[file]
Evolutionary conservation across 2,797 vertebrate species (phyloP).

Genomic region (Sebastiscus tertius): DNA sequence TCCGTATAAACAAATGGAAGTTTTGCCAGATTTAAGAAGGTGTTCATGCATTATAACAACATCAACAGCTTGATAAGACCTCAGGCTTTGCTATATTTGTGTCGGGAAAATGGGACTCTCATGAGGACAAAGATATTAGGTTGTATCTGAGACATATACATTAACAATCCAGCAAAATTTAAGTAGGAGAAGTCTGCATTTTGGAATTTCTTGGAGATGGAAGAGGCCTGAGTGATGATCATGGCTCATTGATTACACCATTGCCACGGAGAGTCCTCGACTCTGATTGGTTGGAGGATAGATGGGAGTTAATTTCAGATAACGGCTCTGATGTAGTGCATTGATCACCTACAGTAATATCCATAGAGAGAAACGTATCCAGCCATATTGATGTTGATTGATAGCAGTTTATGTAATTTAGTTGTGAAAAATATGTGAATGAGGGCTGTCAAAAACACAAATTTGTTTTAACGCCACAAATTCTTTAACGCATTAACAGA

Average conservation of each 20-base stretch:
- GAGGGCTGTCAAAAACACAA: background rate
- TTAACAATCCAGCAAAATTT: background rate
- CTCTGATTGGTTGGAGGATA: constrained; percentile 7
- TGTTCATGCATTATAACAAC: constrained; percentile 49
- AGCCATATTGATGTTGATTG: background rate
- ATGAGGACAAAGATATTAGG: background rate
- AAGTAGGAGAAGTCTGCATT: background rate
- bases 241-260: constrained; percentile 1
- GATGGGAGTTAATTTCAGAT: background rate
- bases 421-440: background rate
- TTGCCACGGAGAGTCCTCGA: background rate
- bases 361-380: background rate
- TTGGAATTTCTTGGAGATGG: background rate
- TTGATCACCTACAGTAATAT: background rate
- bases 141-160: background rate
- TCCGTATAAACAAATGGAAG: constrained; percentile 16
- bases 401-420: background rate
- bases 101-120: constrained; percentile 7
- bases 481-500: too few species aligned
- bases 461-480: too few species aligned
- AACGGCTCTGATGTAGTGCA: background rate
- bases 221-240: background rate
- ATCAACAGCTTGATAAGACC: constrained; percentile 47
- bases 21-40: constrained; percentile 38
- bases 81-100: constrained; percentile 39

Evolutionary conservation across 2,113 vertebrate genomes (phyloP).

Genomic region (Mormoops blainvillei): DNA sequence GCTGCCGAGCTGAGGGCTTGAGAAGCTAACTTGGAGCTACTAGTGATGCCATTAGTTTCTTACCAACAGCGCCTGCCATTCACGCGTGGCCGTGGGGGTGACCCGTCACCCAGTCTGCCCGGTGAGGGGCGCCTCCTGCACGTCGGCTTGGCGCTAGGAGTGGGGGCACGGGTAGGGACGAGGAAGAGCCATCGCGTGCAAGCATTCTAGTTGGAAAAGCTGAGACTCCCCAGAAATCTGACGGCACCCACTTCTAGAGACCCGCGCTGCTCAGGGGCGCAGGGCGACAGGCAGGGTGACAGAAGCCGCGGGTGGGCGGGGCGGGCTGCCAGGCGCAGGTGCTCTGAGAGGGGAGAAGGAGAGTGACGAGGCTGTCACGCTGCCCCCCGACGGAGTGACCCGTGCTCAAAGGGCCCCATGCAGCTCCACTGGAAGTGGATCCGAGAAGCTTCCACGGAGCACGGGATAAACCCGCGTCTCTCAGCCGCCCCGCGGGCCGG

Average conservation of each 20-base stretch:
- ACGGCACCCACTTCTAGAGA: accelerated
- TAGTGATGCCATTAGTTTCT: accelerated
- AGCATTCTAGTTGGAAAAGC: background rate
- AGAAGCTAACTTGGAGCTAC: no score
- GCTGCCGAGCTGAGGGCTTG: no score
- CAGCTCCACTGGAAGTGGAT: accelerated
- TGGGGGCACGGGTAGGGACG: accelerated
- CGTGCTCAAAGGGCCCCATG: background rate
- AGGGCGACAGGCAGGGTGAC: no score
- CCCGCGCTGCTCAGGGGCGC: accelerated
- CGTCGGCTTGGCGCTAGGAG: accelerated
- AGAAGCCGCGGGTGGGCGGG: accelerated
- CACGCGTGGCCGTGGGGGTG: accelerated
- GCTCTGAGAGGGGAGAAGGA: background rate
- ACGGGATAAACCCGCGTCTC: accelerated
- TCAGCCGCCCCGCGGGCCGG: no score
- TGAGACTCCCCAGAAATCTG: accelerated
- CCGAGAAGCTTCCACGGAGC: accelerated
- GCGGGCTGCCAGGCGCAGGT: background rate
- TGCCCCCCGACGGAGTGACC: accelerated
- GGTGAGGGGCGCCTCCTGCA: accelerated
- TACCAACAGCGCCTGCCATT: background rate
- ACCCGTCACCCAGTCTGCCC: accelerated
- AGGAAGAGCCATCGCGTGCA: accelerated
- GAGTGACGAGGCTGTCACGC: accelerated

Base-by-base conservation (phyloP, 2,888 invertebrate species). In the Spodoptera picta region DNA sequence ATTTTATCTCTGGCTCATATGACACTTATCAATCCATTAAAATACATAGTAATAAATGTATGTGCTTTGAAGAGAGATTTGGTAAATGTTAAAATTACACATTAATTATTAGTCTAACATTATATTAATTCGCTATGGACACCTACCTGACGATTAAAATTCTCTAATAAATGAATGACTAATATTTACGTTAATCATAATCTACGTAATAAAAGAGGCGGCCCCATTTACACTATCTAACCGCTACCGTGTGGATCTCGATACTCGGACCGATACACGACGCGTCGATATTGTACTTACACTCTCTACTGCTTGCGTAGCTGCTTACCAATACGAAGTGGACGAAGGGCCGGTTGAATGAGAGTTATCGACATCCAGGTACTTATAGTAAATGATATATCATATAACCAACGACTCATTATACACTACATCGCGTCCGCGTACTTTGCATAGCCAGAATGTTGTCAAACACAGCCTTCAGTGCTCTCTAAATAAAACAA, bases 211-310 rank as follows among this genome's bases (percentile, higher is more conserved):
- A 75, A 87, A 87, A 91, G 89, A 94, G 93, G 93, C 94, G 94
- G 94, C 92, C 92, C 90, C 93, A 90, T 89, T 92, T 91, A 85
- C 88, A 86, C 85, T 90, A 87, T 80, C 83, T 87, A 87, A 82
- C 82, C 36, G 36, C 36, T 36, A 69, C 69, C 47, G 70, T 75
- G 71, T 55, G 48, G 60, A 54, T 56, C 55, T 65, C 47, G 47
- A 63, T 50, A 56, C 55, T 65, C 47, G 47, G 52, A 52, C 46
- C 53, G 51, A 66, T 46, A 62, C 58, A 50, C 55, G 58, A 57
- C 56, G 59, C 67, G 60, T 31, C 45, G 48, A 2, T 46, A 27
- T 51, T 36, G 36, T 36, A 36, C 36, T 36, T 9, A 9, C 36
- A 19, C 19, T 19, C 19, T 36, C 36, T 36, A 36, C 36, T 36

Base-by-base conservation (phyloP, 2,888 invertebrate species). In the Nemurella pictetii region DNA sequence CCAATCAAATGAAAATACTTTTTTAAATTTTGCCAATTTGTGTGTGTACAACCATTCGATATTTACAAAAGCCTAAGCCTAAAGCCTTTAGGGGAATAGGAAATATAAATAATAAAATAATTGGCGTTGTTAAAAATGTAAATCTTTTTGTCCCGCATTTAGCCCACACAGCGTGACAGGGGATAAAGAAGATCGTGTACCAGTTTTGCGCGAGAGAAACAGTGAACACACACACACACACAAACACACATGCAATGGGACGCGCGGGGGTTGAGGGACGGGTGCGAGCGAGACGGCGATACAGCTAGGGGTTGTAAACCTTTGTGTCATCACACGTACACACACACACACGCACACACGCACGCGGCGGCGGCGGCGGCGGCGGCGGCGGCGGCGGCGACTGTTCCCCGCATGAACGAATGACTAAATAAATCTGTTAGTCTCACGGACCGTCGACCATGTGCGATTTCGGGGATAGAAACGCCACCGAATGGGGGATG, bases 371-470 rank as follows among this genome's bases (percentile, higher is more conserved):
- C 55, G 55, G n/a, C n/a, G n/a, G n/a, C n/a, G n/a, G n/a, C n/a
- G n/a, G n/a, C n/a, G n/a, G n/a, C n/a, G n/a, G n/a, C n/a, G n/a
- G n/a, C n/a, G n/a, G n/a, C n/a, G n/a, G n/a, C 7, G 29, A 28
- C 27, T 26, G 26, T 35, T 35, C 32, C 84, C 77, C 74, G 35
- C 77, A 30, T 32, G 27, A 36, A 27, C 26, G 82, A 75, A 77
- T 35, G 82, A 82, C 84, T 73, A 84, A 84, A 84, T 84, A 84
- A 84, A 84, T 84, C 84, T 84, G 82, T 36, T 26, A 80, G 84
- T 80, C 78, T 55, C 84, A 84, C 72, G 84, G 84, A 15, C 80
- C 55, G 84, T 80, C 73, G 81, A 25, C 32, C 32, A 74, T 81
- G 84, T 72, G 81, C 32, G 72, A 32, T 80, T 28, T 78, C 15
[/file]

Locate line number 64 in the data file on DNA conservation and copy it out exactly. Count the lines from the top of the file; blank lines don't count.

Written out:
- C 53, G 51, A 66, T 46, A 62, C 58, A 50, C 55, G 58, A 57